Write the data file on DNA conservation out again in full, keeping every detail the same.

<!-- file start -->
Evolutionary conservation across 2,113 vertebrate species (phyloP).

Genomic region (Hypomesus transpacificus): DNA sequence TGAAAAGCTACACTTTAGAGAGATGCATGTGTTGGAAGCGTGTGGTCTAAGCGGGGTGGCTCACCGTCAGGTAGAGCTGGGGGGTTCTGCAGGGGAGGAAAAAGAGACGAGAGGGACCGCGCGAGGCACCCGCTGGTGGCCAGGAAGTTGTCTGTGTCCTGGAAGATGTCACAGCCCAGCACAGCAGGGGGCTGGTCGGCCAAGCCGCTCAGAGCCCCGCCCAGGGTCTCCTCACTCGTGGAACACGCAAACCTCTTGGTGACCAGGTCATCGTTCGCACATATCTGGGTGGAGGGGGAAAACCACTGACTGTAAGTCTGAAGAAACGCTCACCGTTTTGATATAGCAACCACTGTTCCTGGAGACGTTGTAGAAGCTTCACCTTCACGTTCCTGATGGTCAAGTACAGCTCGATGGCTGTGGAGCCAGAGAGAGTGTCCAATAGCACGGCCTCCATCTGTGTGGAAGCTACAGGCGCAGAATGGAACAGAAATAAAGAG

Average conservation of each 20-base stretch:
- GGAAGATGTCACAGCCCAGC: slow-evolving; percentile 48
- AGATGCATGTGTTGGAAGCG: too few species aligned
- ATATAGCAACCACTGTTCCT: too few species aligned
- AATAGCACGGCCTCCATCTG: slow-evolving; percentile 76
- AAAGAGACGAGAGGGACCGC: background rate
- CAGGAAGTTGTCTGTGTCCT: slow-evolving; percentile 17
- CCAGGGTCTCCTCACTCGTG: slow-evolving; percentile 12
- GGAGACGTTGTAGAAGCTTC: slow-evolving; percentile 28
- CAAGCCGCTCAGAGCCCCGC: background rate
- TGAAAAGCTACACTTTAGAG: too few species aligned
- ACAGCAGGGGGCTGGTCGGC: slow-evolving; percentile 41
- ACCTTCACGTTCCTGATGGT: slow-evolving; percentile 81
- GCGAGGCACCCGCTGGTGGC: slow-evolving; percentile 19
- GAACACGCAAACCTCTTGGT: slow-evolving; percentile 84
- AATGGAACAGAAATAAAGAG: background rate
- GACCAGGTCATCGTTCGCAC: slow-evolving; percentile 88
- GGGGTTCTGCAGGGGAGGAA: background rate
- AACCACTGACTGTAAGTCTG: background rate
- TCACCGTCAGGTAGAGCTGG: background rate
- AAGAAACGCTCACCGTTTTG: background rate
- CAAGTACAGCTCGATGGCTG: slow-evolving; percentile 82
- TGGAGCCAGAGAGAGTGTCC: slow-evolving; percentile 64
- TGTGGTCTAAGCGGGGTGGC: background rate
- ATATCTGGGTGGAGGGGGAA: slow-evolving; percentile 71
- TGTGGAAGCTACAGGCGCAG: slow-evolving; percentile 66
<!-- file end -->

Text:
Evolutionary conservation across 2,113 vertebrate species (phyloP).

Genomic region (Hypomesus transpacificus): DNA sequence TGAAAAGCTACACTTTAGAGAGATGCATGTGTTGGAAGCGTGTGGTCTAAGCGGGGTGGCTCACCGTCAGGTAGAGCTGGGGGGTTCTGCAGGGGAGGAAAAAGAGACGAGAGGGACCGCGCGAGGCACCCGCTGGTGGCCAGGAAGTTGTCTGTGTCCTGGAAGATGTCACAGCCCAGCACAGCAGGGGGCTGGTCGGCCAAGCCGCTCAGAGCCCCGCCCAGGGTCTCCTCACTCGTGGAACACGCAAACCTCTTGGTGACCAGGTCATCGTTCGCACATATCTGGGTGGAGGGGGAAAACCACTGACTGTAAGTCTGAAGAAACGCTCACCGTTTTGATATAGCAACCACTGTTCCTGGAGACGTTGTAGAAGCTTCACCTTCACGTTCCTGATGGTCAAGTACAGCTCGATGGCTGTGGAGCCAGAGAGAGTGTCCAATAGCACGGCCTCCATCTGTGTGGAAGCTACAGGCGCAGAATGGAACAGAAATAAAGAG

Average conservation of each 20-base stretch:
- GGAAGATGTCACAGCCCAGC: slow-evolving; percentile 48
- AGATGCATGTGTTGGAAGCG: too few species aligned
- ATATAGCAACCACTGTTCCT: too few species aligned
- AATAGCACGGCCTCCATCTG: slow-evolving; percentile 76
- AAAGAGACGAGAGGGACCGC: background rate
- CAGGAAGTTGTCTGTGTCCT: slow-evolving; percentile 17
- CCAGGGTCTCCTCACTCGTG: slow-evolving; percentile 12
- GGAGACGTTGTAGAAGCTTC: slow-evolving; percentile 28
- CAAGCCGCTCAGAGCCCCGC: background rate
- TGAAAAGCTACACTTTAGAG: too few species aligned
- ACAGCAGGGGGCTGGTCGGC: slow-evolving; percentile 41
- ACCTTCACGTTCCTGATGGT: slow-evolving; percentile 81
- GCGAGGCACCCGCTGGTGGC: slow-evolving; percentile 19
- GAACACGCAAACCTCTTGGT: slow-evolving; percentile 84
- AATGGAACAGAAATAAAGAG: background rate
- GACCAGGTCATCGTTCGCAC: slow-evolving; percentile 88
- GGGGTTCTGCAGGGGAGGAA: background rate
- AACCACTGACTGTAAGTCTG: background rate
- TCACCGTCAGGTAGAGCTGG: background rate
- AAGAAACGCTCACCGTTTTG: background rate
- CAAGTACAGCTCGATGGCTG: slow-evolving; percentile 82
- TGGAGCCAGAGAGAGTGTCC: slow-evolving; percentile 64
- TGTGGTCTAAGCGGGGTGGC: background rate
- ATATCTGGGTGGAGGGGGAA: slow-evolving; percentile 71
- TGTGGAAGCTACAGGCGCAG: slow-evolving; percentile 66